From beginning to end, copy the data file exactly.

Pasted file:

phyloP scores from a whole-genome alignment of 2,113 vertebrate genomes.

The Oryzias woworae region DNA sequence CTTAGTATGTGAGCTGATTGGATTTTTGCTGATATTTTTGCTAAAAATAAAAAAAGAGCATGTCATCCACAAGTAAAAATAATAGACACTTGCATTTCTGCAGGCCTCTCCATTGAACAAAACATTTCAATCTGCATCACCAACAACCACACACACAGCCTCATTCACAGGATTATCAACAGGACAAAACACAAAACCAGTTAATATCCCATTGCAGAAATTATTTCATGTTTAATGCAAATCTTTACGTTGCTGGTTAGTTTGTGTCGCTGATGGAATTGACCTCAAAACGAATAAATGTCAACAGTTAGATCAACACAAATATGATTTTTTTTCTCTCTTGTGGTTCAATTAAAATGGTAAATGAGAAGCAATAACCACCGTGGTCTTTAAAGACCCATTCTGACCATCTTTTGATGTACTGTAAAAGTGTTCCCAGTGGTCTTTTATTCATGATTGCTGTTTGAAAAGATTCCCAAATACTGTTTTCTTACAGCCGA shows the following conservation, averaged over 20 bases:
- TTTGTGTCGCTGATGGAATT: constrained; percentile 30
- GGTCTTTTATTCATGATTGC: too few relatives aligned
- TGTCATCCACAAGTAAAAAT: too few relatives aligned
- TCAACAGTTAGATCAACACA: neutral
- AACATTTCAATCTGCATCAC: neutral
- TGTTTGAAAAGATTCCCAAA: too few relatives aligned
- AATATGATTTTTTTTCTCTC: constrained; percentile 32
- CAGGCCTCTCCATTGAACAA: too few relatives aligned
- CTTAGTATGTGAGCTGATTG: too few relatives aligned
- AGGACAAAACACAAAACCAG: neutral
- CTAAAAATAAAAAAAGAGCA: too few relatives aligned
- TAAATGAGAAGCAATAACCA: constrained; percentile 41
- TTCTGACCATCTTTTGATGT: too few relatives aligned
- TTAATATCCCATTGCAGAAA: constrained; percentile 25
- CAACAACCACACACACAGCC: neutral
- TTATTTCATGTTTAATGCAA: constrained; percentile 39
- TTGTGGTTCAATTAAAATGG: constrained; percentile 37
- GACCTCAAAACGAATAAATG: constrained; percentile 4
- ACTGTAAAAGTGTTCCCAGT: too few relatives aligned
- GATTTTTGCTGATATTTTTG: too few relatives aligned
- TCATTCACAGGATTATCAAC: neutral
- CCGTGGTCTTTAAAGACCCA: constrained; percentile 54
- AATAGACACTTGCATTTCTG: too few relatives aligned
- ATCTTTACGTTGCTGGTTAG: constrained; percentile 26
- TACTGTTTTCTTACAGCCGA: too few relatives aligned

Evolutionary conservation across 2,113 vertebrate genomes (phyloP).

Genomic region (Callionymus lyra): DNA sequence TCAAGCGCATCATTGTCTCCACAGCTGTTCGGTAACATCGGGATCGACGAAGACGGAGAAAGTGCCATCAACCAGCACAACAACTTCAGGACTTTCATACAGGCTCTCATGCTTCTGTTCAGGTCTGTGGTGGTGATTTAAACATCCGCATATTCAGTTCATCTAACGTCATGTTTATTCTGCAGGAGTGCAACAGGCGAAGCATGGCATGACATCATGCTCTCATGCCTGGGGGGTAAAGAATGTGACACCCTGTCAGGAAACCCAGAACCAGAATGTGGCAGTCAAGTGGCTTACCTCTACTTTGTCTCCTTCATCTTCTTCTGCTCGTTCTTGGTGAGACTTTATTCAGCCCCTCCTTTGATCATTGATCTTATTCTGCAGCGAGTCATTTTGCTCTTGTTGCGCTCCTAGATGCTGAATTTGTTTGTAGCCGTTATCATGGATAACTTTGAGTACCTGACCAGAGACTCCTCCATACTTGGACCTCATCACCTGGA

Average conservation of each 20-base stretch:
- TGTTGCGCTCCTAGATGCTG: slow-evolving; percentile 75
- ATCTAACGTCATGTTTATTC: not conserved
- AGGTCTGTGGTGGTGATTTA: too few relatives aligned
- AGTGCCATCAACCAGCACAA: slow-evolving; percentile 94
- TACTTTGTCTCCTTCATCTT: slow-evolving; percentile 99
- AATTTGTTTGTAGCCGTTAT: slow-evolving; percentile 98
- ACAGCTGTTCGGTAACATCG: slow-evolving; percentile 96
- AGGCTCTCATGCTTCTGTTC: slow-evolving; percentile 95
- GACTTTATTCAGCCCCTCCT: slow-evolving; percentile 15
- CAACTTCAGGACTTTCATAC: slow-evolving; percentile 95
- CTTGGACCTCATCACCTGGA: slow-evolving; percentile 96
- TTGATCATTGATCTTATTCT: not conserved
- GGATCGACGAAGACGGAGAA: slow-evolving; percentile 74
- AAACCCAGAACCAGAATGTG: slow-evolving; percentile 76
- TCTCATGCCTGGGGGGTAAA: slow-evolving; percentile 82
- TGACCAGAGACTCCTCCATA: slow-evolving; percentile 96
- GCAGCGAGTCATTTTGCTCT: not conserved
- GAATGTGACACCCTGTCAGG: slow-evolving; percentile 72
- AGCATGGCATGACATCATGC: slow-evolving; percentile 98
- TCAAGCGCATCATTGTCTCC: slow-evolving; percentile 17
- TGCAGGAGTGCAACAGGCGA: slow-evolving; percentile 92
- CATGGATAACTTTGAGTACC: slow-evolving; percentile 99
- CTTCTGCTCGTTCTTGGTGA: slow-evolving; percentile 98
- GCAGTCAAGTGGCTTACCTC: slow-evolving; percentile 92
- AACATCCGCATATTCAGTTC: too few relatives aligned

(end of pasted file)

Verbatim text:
phyloP scores from a whole-genome alignment of 2,113 vertebrate genomes.

The Oryzias woworae region DNA sequence CTTAGTATGTGAGCTGATTGGATTTTTGCTGATATTTTTGCTAAAAATAAAAAAAGAGCATGTCATCCACAAGTAAAAATAATAGACACTTGCATTTCTGCAGGCCTCTCCATTGAACAAAACATTTCAATCTGCATCACCAACAACCACACACACAGCCTCATTCACAGGATTATCAACAGGACAAAACACAAAACCAGTTAATATCCCATTGCAGAAATTATTTCATGTTTAATGCAAATCTTTACGTTGCTGGTTAGTTTGTGTCGCTGATGGAATTGACCTCAAAACGAATAAATGTCAACAGTTAGATCAACACAAATATGATTTTTTTTCTCTCTTGTGGTTCAATTAAAATGGTAAATGAGAAGCAATAACCACCGTGGTCTTTAAAGACCCATTCTGACCATCTTTTGATGTACTGTAAAAGTGTTCCCAGTGGTCTTTTATTCATGATTGCTGTTTGAAAAGATTCCCAAATACTGTTTTCTTACAGCCGA shows the following conservation, averaged over 20 bases:
- TTTGTGTCGCTGATGGAATT: constrained; percentile 30
- GGTCTTTTATTCATGATTGC: too few relatives aligned
- TGTCATCCACAAGTAAAAAT: too few relatives aligned
- TCAACAGTTAGATCAACACA: neutral
- AACATTTCAATCTGCATCAC: neutral
- TGTTTGAAAAGATTCCCAAA: too few relatives aligned
- AATATGATTTTTTTTCTCTC: constrained; percentile 32
- CAGGCCTCTCCATTGAACAA: too few relatives aligned
- CTTAGTATGTGAGCTGATTG: too few relatives aligned
- AGGACAAAACACAAAACCAG: neutral
- CTAAAAATAAAAAAAGAGCA: too few relatives aligned
- TAAATGAGAAGCAATAACCA: constrained; percentile 41
- TTCTGACCATCTTTTGATGT: too few relatives aligned
- TTAATATCCCATTGCAGAAA: constrained; percentile 25
- CAACAACCACACACACAGCC: neutral
- TTATTTCATGTTTAATGCAA: constrained; percentile 39
- TTGTGGTTCAATTAAAATGG: constrained; percentile 37
- GACCTCAAAACGAATAAATG: constrained; percentile 4
- ACTGTAAAAGTGTTCCCAGT: too few relatives aligned
- GATTTTTGCTGATATTTTTG: too few relatives aligned
- TCATTCACAGGATTATCAAC: neutral
- CCGTGGTCTTTAAAGACCCA: constrained; percentile 54
- AATAGACACTTGCATTTCTG: too few relatives aligned
- ATCTTTACGTTGCTGGTTAG: constrained; percentile 26
- TACTGTTTTCTTACAGCCGA: too few relatives aligned

Evolutionary conservation across 2,113 vertebrate genomes (phyloP).

Genomic region (Callionymus lyra): DNA sequence TCAAGCGCATCATTGTCTCCACAGCTGTTCGGTAACATCGGGATCGACGAAGACGGAGAAAGTGCCATCAACCAGCACAACAACTTCAGGACTTTCATACAGGCTCTCATGCTTCTGTTCAGGTCTGTGGTGGTGATTTAAACATCCGCATATTCAGTTCATCTAACGTCATGTTTATTCTGCAGGAGTGCAACAGGCGAAGCATGGCATGACATCATGCTCTCATGCCTGGGGGGTAAAGAATGTGACACCCTGTCAGGAAACCCAGAACCAGAATGTGGCAGTCAAGTGGCTTACCTCTACTTTGTCTCCTTCATCTTCTTCTGCTCGTTCTTGGTGAGACTTTATTCAGCCCCTCCTTTGATCATTGATCTTATTCTGCAGCGAGTCATTTTGCTCTTGTTGCGCTCCTAGATGCTGAATTTGTTTGTAGCCGTTATCATGGATAACTTTGAGTACCTGACCAGAGACTCCTCCATACTTGGACCTCATCACCTGGA

Average conservation of each 20-base stretch:
- TGTTGCGCTCCTAGATGCTG: slow-evolving; percentile 75
- ATCTAACGTCATGTTTATTC: not conserved
- AGGTCTGTGGTGGTGATTTA: too few relatives aligned
- AGTGCCATCAACCAGCACAA: slow-evolving; percentile 94
- TACTTTGTCTCCTTCATCTT: slow-evolving; percentile 99
- AATTTGTTTGTAGCCGTTAT: slow-evolving; percentile 98
- ACAGCTGTTCGGTAACATCG: slow-evolving; percentile 96
- AGGCTCTCATGCTTCTGTTC: slow-evolving; percentile 95
- GACTTTATTCAGCCCCTCCT: slow-evolving; percentile 15
- CAACTTCAGGACTTTCATAC: slow-evolving; percentile 95
- CTTGGACCTCATCACCTGGA: slow-evolving; percentile 96
- TTGATCATTGATCTTATTCT: not conserved
- GGATCGACGAAGACGGAGAA: slow-evolving; percentile 74
- AAACCCAGAACCAGAATGTG: slow-evolving; percentile 76
- TCTCATGCCTGGGGGGTAAA: slow-evolving; percentile 82
- TGACCAGAGACTCCTCCATA: slow-evolving; percentile 96
- GCAGCGAGTCATTTTGCTCT: not conserved
- GAATGTGACACCCTGTCAGG: slow-evolving; percentile 72
- AGCATGGCATGACATCATGC: slow-evolving; percentile 98
- TCAAGCGCATCATTGTCTCC: slow-evolving; percentile 17
- TGCAGGAGTGCAACAGGCGA: slow-evolving; percentile 92
- CATGGATAACTTTGAGTACC: slow-evolving; percentile 99
- CTTCTGCTCGTTCTTGGTGA: slow-evolving; percentile 98
- GCAGTCAAGTGGCTTACCTC: slow-evolving; percentile 92
- AACATCCGCATATTCAGTTC: too few relatives aligned